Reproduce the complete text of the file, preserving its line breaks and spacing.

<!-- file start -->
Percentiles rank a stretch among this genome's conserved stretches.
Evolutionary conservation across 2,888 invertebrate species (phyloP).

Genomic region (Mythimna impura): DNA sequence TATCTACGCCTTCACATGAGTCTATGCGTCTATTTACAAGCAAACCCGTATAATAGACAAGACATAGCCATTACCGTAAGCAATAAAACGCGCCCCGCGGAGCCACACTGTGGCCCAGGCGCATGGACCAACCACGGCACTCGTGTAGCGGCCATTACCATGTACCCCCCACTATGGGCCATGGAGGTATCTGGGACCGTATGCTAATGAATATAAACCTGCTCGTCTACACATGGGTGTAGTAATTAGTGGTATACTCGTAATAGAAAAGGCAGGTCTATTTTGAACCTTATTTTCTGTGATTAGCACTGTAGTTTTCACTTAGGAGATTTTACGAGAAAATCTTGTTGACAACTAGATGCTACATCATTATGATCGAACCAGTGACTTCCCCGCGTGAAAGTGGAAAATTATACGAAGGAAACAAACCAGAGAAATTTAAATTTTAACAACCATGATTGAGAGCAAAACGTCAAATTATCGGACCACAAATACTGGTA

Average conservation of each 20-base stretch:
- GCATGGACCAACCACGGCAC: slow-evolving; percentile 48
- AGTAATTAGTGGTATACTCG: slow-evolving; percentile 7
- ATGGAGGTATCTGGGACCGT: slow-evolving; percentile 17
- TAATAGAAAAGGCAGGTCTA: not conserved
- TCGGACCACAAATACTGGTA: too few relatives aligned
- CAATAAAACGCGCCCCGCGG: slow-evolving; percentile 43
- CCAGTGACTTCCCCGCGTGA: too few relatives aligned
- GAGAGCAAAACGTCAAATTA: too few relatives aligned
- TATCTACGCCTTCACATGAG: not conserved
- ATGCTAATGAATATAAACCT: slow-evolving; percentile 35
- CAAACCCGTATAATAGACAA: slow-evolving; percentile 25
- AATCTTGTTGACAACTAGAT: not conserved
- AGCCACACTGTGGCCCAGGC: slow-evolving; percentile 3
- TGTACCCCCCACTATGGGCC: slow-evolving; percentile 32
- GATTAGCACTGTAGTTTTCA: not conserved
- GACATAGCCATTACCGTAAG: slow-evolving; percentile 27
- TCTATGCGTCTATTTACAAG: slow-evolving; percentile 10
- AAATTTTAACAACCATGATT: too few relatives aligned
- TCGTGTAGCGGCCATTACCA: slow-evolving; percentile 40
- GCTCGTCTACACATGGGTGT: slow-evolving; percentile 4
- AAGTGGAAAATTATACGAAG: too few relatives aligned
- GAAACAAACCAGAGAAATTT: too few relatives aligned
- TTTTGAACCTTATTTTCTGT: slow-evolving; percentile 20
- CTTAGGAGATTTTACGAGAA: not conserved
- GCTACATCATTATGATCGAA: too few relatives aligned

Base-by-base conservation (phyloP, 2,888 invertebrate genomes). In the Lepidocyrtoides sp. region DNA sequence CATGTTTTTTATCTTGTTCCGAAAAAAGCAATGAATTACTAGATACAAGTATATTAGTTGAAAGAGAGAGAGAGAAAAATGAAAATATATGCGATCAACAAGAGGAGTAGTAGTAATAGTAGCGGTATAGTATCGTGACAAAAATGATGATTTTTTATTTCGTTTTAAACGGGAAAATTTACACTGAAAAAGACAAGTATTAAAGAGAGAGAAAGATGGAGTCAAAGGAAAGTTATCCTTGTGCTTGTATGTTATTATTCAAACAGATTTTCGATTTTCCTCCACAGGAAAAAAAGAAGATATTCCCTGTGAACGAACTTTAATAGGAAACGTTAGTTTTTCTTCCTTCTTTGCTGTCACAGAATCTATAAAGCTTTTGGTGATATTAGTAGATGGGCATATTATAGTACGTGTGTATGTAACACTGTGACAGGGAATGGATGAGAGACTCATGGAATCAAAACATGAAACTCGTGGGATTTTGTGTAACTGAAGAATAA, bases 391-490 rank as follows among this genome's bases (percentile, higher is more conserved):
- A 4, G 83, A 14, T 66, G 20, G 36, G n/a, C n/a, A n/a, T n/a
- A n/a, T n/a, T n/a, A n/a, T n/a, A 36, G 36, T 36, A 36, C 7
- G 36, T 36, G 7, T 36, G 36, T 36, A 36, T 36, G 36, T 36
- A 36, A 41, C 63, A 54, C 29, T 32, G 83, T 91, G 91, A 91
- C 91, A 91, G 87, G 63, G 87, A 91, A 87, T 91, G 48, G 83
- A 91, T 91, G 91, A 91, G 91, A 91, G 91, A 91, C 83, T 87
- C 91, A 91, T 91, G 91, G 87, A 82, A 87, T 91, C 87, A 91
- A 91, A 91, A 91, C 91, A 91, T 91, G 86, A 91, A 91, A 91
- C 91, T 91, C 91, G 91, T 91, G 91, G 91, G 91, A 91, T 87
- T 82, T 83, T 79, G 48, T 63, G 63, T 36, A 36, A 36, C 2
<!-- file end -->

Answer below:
Percentiles rank a stretch among this genome's conserved stretches.
Evolutionary conservation across 2,888 invertebrate species (phyloP).

Genomic region (Mythimna impura): DNA sequence TATCTACGCCTTCACATGAGTCTATGCGTCTATTTACAAGCAAACCCGTATAATAGACAAGACATAGCCATTACCGTAAGCAATAAAACGCGCCCCGCGGAGCCACACTGTGGCCCAGGCGCATGGACCAACCACGGCACTCGTGTAGCGGCCATTACCATGTACCCCCCACTATGGGCCATGGAGGTATCTGGGACCGTATGCTAATGAATATAAACCTGCTCGTCTACACATGGGTGTAGTAATTAGTGGTATACTCGTAATAGAAAAGGCAGGTCTATTTTGAACCTTATTTTCTGTGATTAGCACTGTAGTTTTCACTTAGGAGATTTTACGAGAAAATCTTGTTGACAACTAGATGCTACATCATTATGATCGAACCAGTGACTTCCCCGCGTGAAAGTGGAAAATTATACGAAGGAAACAAACCAGAGAAATTTAAATTTTAACAACCATGATTGAGAGCAAAACGTCAAATTATCGGACCACAAATACTGGTA

Average conservation of each 20-base stretch:
- GCATGGACCAACCACGGCAC: slow-evolving; percentile 48
- AGTAATTAGTGGTATACTCG: slow-evolving; percentile 7
- ATGGAGGTATCTGGGACCGT: slow-evolving; percentile 17
- TAATAGAAAAGGCAGGTCTA: not conserved
- TCGGACCACAAATACTGGTA: too few relatives aligned
- CAATAAAACGCGCCCCGCGG: slow-evolving; percentile 43
- CCAGTGACTTCCCCGCGTGA: too few relatives aligned
- GAGAGCAAAACGTCAAATTA: too few relatives aligned
- TATCTACGCCTTCACATGAG: not conserved
- ATGCTAATGAATATAAACCT: slow-evolving; percentile 35
- CAAACCCGTATAATAGACAA: slow-evolving; percentile 25
- AATCTTGTTGACAACTAGAT: not conserved
- AGCCACACTGTGGCCCAGGC: slow-evolving; percentile 3
- TGTACCCCCCACTATGGGCC: slow-evolving; percentile 32
- GATTAGCACTGTAGTTTTCA: not conserved
- GACATAGCCATTACCGTAAG: slow-evolving; percentile 27
- TCTATGCGTCTATTTACAAG: slow-evolving; percentile 10
- AAATTTTAACAACCATGATT: too few relatives aligned
- TCGTGTAGCGGCCATTACCA: slow-evolving; percentile 40
- GCTCGTCTACACATGGGTGT: slow-evolving; percentile 4
- AAGTGGAAAATTATACGAAG: too few relatives aligned
- GAAACAAACCAGAGAAATTT: too few relatives aligned
- TTTTGAACCTTATTTTCTGT: slow-evolving; percentile 20
- CTTAGGAGATTTTACGAGAA: not conserved
- GCTACATCATTATGATCGAA: too few relatives aligned

Base-by-base conservation (phyloP, 2,888 invertebrate genomes). In the Lepidocyrtoides sp. region DNA sequence CATGTTTTTTATCTTGTTCCGAAAAAAGCAATGAATTACTAGATACAAGTATATTAGTTGAAAGAGAGAGAGAGAAAAATGAAAATATATGCGATCAACAAGAGGAGTAGTAGTAATAGTAGCGGTATAGTATCGTGACAAAAATGATGATTTTTTATTTCGTTTTAAACGGGAAAATTTACACTGAAAAAGACAAGTATTAAAGAGAGAGAAAGATGGAGTCAAAGGAAAGTTATCCTTGTGCTTGTATGTTATTATTCAAACAGATTTTCGATTTTCCTCCACAGGAAAAAAAGAAGATATTCCCTGTGAACGAACTTTAATAGGAAACGTTAGTTTTTCTTCCTTCTTTGCTGTCACAGAATCTATAAAGCTTTTGGTGATATTAGTAGATGGGCATATTATAGTACGTGTGTATGTAACACTGTGACAGGGAATGGATGAGAGACTCATGGAATCAAAACATGAAACTCGTGGGATTTTGTGTAACTGAAGAATAA, bases 391-490 rank as follows among this genome's bases (percentile, higher is more conserved):
- A 4, G 83, A 14, T 66, G 20, G 36, G n/a, C n/a, A n/a, T n/a
- A n/a, T n/a, T n/a, A n/a, T n/a, A 36, G 36, T 36, A 36, C 7
- G 36, T 36, G 7, T 36, G 36, T 36, A 36, T 36, G 36, T 36
- A 36, A 41, C 63, A 54, C 29, T 32, G 83, T 91, G 91, A 91
- C 91, A 91, G 87, G 63, G 87, A 91, A 87, T 91, G 48, G 83
- A 91, T 91, G 91, A 91, G 91, A 91, G 91, A 91, C 83, T 87
- C 91, A 91, T 91, G 91, G 87, A 82, A 87, T 91, C 87, A 91
- A 91, A 91, A 91, C 91, A 91, T 91, G 86, A 91, A 91, A 91
- C 91, T 91, C 91, G 91, T 91, G 91, G 91, G 91, A 91, T 87
- T 82, T 83, T 79, G 48, T 63, G 63, T 36, A 36, A 36, C 2